The Osmonds,” a Saturday-morning cartoon from the 1970s, always ended with a sickly melody that stays permanently in my mind. “One Bad Apple” was about unrequited love (from girls, rather than cops). I knew the lyrics before I understood what “bad apple” meant, or, for that matter, police brutality.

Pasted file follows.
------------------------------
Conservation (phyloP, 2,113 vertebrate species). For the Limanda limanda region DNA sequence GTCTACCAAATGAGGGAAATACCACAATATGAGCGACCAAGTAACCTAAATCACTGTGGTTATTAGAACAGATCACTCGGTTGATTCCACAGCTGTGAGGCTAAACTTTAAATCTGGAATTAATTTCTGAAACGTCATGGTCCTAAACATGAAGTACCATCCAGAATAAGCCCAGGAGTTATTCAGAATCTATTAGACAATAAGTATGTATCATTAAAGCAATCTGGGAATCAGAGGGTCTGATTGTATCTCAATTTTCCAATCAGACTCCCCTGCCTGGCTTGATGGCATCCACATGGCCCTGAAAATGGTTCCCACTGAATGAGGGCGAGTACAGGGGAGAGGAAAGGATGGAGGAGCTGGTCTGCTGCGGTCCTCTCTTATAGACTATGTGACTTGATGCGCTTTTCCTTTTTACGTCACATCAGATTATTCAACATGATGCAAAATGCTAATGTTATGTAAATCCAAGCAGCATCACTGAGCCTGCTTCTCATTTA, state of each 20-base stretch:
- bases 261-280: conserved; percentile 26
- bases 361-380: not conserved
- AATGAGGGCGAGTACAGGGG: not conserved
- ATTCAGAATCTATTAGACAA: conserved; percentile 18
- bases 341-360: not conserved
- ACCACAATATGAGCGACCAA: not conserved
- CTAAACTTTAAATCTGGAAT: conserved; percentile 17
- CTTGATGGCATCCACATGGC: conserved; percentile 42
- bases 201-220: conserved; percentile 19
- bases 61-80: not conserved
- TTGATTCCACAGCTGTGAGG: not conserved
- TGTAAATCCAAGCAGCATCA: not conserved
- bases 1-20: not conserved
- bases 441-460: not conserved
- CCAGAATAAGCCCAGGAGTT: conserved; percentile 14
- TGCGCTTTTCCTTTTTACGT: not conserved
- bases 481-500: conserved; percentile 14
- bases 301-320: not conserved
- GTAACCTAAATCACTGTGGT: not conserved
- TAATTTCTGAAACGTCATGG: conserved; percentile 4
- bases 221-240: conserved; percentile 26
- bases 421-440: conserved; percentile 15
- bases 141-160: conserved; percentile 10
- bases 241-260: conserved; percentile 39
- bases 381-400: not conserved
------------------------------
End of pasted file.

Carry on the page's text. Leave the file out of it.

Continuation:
Forgive me for comparing the nation’s (and New York City’s) unrest over police brutality to a cartoon. But the metaphor “bad apple” is not only a cliché, but so logically misplaced as to make it cartoonish. The typical argument is this: Let’s remember that not all cops are bad, despite a few “bad apples.” The problem with this argument, if it is an argument, is that it absolves the NYPD, the Minneapolis PD or any other police department for legacies of misconduct.